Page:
Michael Harding: My chicken-keeping, fiddle-playing, long-ago love

Many years ago I met a musician who played in a Dublin pub

I thought her hens were very agitated, and more aggressive than the average hen in west Cavan, which I suspected was the result of too many burgers. Photograph:  Pascal Lachenaud/AFP

I thought her hens were very agitated, and more aggressive than the average hen in west Cavan, which I suspected was the result of too many burgers. Photograph: Pascal Lachenaud/AFP

 

Many years ago I met a musician who played in a Dublin pub; a woman in her late 20s, she kept chickens up in the mountains. She was a fiddle player and had a cottage with dozens of little red- and white-feathered hens outside. They slept in the trees and in a shed, and a broken down car that she once drove around Dublin before she fell out with her partner and headed for higher ground.

But she had no money. The recognition of traditional arts as the central pillar in the artistic soul of Ireland had not yet dawned. Musicians were paupers, bards, troubadours, who clung to their uilleann pipes, fiddles and come-all-ye songs with tenacity, but got little in terms of remuneration.

My friend relied on part-time jobs and ham sandwiches, and her chickens dined on leftovers she gathered at night before coming home from her shift in the kitchen of a local hotel. 

I thought her hens were very agitated, and more aggressive than the average hen in west Cavan, which I suspected was the result of too many burgers

In those days hotel discos couldn’t get a liquor licence after midnight unless they served a meal. So at 11.45pm every ballroom in the country took a break for 20 minutes and switched on fluorescent lights which killed all but the strongest of romantic liaisons. Revellers queued up for burgers or chicken curry, dished out from some hole in the wall that connected with a kitchen.

Only the hardened drinkers remained at the bar clutching their drinks, and standing in puddles of stale beer.

West Cavan was a refuge of civility back then: there was no draught beer, never mind curry chicken, in the local bar, although Rose, the proprietor, often made magnificent bacon sandwiches for everybody just before we went home. And instead of heading for a discotheque, we usually headed for some house where a few couples might be sitting in the kitchen with a naggin of whiskey, listening to an accordion player or a few songs and recitations.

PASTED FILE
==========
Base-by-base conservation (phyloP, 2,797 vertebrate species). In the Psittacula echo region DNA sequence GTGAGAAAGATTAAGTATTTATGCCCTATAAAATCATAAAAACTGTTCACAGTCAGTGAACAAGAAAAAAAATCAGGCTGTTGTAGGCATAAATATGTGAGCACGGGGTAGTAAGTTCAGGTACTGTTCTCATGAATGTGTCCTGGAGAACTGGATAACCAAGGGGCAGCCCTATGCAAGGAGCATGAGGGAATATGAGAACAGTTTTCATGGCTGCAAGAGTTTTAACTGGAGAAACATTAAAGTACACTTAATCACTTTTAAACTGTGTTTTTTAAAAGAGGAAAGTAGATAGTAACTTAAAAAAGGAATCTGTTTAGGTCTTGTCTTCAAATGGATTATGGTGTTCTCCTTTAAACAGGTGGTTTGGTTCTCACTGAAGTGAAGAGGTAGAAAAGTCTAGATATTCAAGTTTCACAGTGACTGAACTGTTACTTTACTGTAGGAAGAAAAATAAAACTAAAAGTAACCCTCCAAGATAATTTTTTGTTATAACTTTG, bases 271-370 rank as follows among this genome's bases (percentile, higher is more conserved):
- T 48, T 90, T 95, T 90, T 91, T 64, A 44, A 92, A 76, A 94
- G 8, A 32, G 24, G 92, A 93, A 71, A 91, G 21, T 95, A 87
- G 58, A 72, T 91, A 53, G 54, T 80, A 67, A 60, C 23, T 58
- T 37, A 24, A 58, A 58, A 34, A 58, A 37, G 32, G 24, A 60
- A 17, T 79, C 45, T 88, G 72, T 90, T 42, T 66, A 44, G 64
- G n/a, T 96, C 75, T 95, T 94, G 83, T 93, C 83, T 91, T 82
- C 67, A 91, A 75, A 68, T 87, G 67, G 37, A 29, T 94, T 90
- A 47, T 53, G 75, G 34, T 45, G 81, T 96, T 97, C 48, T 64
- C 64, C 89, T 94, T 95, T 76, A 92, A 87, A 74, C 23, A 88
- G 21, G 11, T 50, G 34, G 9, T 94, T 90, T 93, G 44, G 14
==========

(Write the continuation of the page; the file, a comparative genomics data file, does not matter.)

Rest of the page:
In moments of extreme exuberance, “half-sets” were danced and adult couples bumped and skittered about the tiny kitchen like confused bees in a jammer. But Glangevlin folk were proud of their dancing; when an Irish-language college was established in the region in 1921 an inspector noted that the standard of dancing in the locality was good, and that the Irish spoken was of a very high quality. 

Many years later, I touched the tail end of that beautiful tradition which had been practically finished off by emigration in the 1950s.

My musical friend too lived in the mountains, near Dublin, where she worked in the hotel and often took a full bin bag of cold burgers and soggy chips home with her, for the hens in the trees the following day; or at least for those who survived the prowling fox of the night.

I thought her hens were very agitated, and more aggressive than the average hen in west Cavan, which I suspected was the result of too many burgers. After all, it was widely accepted that urban teenagers had a ferocious propensity for deviant behaviour, and there were numerous studies which linked anti-social behaviour with poverty and a poor diet. The hens, I suggested, might just be as stressed out as the glue-sniffing Bugsy Malones in the urban wastelands.

“My hens are as calm as myself,” she declared. But I said nothing further, because to be honest she was the kind of woman who could play polkas with more ferocity than a 16-year-old cantering a horse up the main street of Killorglin on the night before the Puck Fair.

The artist made no comment. But she never gave the hens a burger or a single curry chip again

There were poultry instructors at that time, who went about the countryside assisting rural folk in the management of poultry and the strategies required for ensuring financial success in a small business.

On one occasion an instructor arrived at the cottage and inquired as to the chickens. The musician said they were fine except that they didn’t lay any eggs.

“Maybe they’re too terrified of the fox,” the musician suggested.

“Maybe they’re too fat,” the instructor replied. “It’s no wonder they can’t lay. You’re feeding them far too much.”

The artist made no comment. But she never gave them a burger or a single curry chip again. In time they laid eggs with yokes as yellow as the sun, and she composed a jig called the Poultry Instructor. She’d sit in the shed and play it to the chickens. I too learned it, and I can still play it; which I suppose is all that remains of our long-ago love.

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